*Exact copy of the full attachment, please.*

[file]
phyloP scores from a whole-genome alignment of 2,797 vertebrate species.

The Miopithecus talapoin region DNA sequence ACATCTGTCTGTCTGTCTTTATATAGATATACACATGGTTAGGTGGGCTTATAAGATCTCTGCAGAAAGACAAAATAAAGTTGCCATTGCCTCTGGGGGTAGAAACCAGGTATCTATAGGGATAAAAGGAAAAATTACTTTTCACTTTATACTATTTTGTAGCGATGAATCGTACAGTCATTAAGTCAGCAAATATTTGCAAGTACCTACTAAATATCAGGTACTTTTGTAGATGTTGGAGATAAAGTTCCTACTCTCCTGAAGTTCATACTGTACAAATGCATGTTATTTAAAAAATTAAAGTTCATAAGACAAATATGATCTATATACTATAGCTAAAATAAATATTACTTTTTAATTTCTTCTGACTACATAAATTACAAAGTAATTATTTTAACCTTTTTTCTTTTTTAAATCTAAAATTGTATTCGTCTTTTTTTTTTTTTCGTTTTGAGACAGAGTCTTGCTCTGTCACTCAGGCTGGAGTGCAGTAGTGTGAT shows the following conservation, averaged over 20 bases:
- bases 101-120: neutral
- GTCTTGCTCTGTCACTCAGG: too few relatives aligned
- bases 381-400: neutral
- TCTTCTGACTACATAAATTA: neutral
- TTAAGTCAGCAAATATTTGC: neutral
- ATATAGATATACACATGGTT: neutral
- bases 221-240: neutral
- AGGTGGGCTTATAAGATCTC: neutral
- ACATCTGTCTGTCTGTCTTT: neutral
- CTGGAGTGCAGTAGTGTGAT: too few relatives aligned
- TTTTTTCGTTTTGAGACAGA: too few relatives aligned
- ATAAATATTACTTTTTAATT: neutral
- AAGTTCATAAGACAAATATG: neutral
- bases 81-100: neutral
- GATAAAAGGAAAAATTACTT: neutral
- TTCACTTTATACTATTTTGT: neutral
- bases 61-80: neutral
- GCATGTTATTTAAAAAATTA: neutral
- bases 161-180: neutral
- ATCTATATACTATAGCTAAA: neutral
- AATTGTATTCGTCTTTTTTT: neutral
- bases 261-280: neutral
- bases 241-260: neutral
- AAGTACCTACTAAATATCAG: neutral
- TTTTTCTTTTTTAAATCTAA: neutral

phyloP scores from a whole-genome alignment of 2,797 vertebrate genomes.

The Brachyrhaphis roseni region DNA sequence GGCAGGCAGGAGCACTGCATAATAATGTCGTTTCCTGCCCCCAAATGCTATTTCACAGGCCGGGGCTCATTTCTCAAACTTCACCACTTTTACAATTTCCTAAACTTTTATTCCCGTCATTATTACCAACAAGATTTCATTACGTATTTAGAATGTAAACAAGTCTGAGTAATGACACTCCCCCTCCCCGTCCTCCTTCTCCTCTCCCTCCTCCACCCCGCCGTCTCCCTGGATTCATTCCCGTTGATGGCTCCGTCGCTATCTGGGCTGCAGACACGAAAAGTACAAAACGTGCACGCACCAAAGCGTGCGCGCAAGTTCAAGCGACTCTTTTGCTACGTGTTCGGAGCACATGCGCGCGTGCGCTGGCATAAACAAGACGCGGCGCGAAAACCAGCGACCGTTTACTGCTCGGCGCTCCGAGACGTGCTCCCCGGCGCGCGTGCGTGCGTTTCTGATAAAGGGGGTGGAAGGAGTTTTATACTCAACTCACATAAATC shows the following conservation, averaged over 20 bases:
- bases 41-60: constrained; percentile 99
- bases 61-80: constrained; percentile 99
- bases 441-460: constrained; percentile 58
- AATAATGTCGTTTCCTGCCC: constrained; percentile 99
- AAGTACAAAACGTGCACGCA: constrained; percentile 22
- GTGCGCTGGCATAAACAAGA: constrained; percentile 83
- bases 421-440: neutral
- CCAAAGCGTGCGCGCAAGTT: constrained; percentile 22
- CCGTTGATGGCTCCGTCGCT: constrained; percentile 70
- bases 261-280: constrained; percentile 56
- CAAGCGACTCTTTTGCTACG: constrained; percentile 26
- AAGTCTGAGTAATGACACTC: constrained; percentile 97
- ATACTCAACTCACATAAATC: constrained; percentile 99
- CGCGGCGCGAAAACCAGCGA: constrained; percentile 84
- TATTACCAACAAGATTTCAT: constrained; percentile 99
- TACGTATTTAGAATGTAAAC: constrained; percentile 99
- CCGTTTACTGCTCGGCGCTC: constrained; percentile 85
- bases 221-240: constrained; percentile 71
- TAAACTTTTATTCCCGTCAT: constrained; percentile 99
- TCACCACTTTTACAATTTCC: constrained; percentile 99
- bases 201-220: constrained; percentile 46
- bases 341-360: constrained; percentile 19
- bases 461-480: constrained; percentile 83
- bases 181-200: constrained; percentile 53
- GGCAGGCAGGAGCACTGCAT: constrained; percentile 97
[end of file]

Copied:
phyloP scores from a whole-genome alignment of 2,797 vertebrate species.

The Miopithecus talapoin region DNA sequence ACATCTGTCTGTCTGTCTTTATATAGATATACACATGGTTAGGTGGGCTTATAAGATCTCTGCAGAAAGACAAAATAAAGTTGCCATTGCCTCTGGGGGTAGAAACCAGGTATCTATAGGGATAAAAGGAAAAATTACTTTTCACTTTATACTATTTTGTAGCGATGAATCGTACAGTCATTAAGTCAGCAAATATTTGCAAGTACCTACTAAATATCAGGTACTTTTGTAGATGTTGGAGATAAAGTTCCTACTCTCCTGAAGTTCATACTGTACAAATGCATGTTATTTAAAAAATTAAAGTTCATAAGACAAATATGATCTATATACTATAGCTAAAATAAATATTACTTTTTAATTTCTTCTGACTACATAAATTACAAAGTAATTATTTTAACCTTTTTTCTTTTTTAAATCTAAAATTGTATTCGTCTTTTTTTTTTTTTCGTTTTGAGACAGAGTCTTGCTCTGTCACTCAGGCTGGAGTGCAGTAGTGTGAT shows the following conservation, averaged over 20 bases:
- bases 101-120: neutral
- GTCTTGCTCTGTCACTCAGG: too few relatives aligned
- bases 381-400: neutral
- TCTTCTGACTACATAAATTA: neutral
- TTAAGTCAGCAAATATTTGC: neutral
- ATATAGATATACACATGGTT: neutral
- bases 221-240: neutral
- AGGTGGGCTTATAAGATCTC: neutral
- ACATCTGTCTGTCTGTCTTT: neutral
- CTGGAGTGCAGTAGTGTGAT: too few relatives aligned
- TTTTTTCGTTTTGAGACAGA: too few relatives aligned
- ATAAATATTACTTTTTAATT: neutral
- AAGTTCATAAGACAAATATG: neutral
- bases 81-100: neutral
- GATAAAAGGAAAAATTACTT: neutral
- TTCACTTTATACTATTTTGT: neutral
- bases 61-80: neutral
- GCATGTTATTTAAAAAATTA: neutral
- bases 161-180: neutral
- ATCTATATACTATAGCTAAA: neutral
- AATTGTATTCGTCTTTTTTT: neutral
- bases 261-280: neutral
- bases 241-260: neutral
- AAGTACCTACTAAATATCAG: neutral
- TTTTTCTTTTTTAAATCTAA: neutral

phyloP scores from a whole-genome alignment of 2,797 vertebrate genomes.

The Brachyrhaphis roseni region DNA sequence GGCAGGCAGGAGCACTGCATAATAATGTCGTTTCCTGCCCCCAAATGCTATTTCACAGGCCGGGGCTCATTTCTCAAACTTCACCACTTTTACAATTTCCTAAACTTTTATTCCCGTCATTATTACCAACAAGATTTCATTACGTATTTAGAATGTAAACAAGTCTGAGTAATGACACTCCCCCTCCCCGTCCTCCTTCTCCTCTCCCTCCTCCACCCCGCCGTCTCCCTGGATTCATTCCCGTTGATGGCTCCGTCGCTATCTGGGCTGCAGACACGAAAAGTACAAAACGTGCACGCACCAAAGCGTGCGCGCAAGTTCAAGCGACTCTTTTGCTACGTGTTCGGAGCACATGCGCGCGTGCGCTGGCATAAACAAGACGCGGCGCGAAAACCAGCGACCGTTTACTGCTCGGCGCTCCGAGACGTGCTCCCCGGCGCGCGTGCGTGCGTTTCTGATAAAGGGGGTGGAAGGAGTTTTATACTCAACTCACATAAATC shows the following conservation, averaged over 20 bases:
- bases 41-60: constrained; percentile 99
- bases 61-80: constrained; percentile 99
- bases 441-460: constrained; percentile 58
- AATAATGTCGTTTCCTGCCC: constrained; percentile 99
- AAGTACAAAACGTGCACGCA: constrained; percentile 22
- GTGCGCTGGCATAAACAAGA: constrained; percentile 83
- bases 421-440: neutral
- CCAAAGCGTGCGCGCAAGTT: constrained; percentile 22
- CCGTTGATGGCTCCGTCGCT: constrained; percentile 70
- bases 261-280: constrained; percentile 56
- CAAGCGACTCTTTTGCTACG: constrained; percentile 26
- AAGTCTGAGTAATGACACTC: constrained; percentile 97
- ATACTCAACTCACATAAATC: constrained; percentile 99
- CGCGGCGCGAAAACCAGCGA: constrained; percentile 84
- TATTACCAACAAGATTTCAT: constrained; percentile 99
- TACGTATTTAGAATGTAAAC: constrained; percentile 99
- CCGTTTACTGCTCGGCGCTC: constrained; percentile 85
- bases 221-240: constrained; percentile 71
- TAAACTTTTATTCCCGTCAT: constrained; percentile 99
- TCACCACTTTTACAATTTCC: constrained; percentile 99
- bases 201-220: constrained; percentile 46
- bases 341-360: constrained; percentile 19
- bases 461-480: constrained; percentile 83
- bases 181-200: constrained; percentile 53
- GGCAGGCAGGAGCACTGCAT: constrained; percentile 97